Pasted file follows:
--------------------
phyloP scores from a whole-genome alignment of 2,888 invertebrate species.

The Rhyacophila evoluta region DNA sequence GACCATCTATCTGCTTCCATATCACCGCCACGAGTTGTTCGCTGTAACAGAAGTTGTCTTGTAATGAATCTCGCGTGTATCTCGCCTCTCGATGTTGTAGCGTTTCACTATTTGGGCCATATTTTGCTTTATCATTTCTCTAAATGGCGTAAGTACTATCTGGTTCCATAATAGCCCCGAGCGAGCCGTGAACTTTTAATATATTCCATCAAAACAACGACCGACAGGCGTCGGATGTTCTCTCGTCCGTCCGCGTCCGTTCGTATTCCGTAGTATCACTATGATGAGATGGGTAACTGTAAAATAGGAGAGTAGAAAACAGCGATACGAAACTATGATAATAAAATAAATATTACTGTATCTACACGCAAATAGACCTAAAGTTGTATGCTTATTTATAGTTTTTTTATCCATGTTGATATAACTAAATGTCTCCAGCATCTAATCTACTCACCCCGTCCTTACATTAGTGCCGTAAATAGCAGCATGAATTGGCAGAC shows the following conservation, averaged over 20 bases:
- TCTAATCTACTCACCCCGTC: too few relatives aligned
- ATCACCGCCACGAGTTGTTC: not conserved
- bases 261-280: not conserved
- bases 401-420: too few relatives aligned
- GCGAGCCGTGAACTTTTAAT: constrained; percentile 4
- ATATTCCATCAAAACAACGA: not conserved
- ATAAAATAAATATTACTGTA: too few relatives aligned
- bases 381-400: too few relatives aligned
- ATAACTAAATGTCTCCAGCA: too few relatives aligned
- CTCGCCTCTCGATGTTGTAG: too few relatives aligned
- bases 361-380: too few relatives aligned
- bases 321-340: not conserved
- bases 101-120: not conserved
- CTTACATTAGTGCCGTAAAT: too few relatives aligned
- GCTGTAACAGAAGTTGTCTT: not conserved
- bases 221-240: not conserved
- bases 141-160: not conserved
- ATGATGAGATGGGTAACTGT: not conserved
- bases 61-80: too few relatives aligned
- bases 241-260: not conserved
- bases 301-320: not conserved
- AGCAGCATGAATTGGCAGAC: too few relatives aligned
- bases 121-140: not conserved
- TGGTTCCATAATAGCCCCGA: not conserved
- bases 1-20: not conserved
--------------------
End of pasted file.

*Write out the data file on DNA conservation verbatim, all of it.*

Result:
phyloP scores from a whole-genome alignment of 2,888 invertebrate species.

The Rhyacophila evoluta region DNA sequence GACCATCTATCTGCTTCCATATCACCGCCACGAGTTGTTCGCTGTAACAGAAGTTGTCTTGTAATGAATCTCGCGTGTATCTCGCCTCTCGATGTTGTAGCGTTTCACTATTTGGGCCATATTTTGCTTTATCATTTCTCTAAATGGCGTAAGTACTATCTGGTTCCATAATAGCCCCGAGCGAGCCGTGAACTTTTAATATATTCCATCAAAACAACGACCGACAGGCGTCGGATGTTCTCTCGTCCGTCCGCGTCCGTTCGTATTCCGTAGTATCACTATGATGAGATGGGTAACTGTAAAATAGGAGAGTAGAAAACAGCGATACGAAACTATGATAATAAAATAAATATTACTGTATCTACACGCAAATAGACCTAAAGTTGTATGCTTATTTATAGTTTTTTTATCCATGTTGATATAACTAAATGTCTCCAGCATCTAATCTACTCACCCCGTCCTTACATTAGTGCCGTAAATAGCAGCATGAATTGGCAGAC shows the following conservation, averaged over 20 bases:
- TCTAATCTACTCACCCCGTC: too few relatives aligned
- ATCACCGCCACGAGTTGTTC: not conserved
- bases 261-280: not conserved
- bases 401-420: too few relatives aligned
- GCGAGCCGTGAACTTTTAAT: constrained; percentile 4
- ATATTCCATCAAAACAACGA: not conserved
- ATAAAATAAATATTACTGTA: too few relatives aligned
- bases 381-400: too few relatives aligned
- ATAACTAAATGTCTCCAGCA: too few relatives aligned
- CTCGCCTCTCGATGTTGTAG: too few relatives aligned
- bases 361-380: too few relatives aligned
- bases 321-340: not conserved
- bases 101-120: not conserved
- CTTACATTAGTGCCGTAAAT: too few relatives aligned
- GCTGTAACAGAAGTTGTCTT: not conserved
- bases 221-240: not conserved
- bases 141-160: not conserved
- ATGATGAGATGGGTAACTGT: not conserved
- bases 61-80: too few relatives aligned
- bases 241-260: not conserved
- bases 301-320: not conserved
- AGCAGCATGAATTGGCAGAC: too few relatives aligned
- bases 121-140: not conserved
- TGGTTCCATAATAGCCCCGA: not conserved
- bases 1-20: not conserved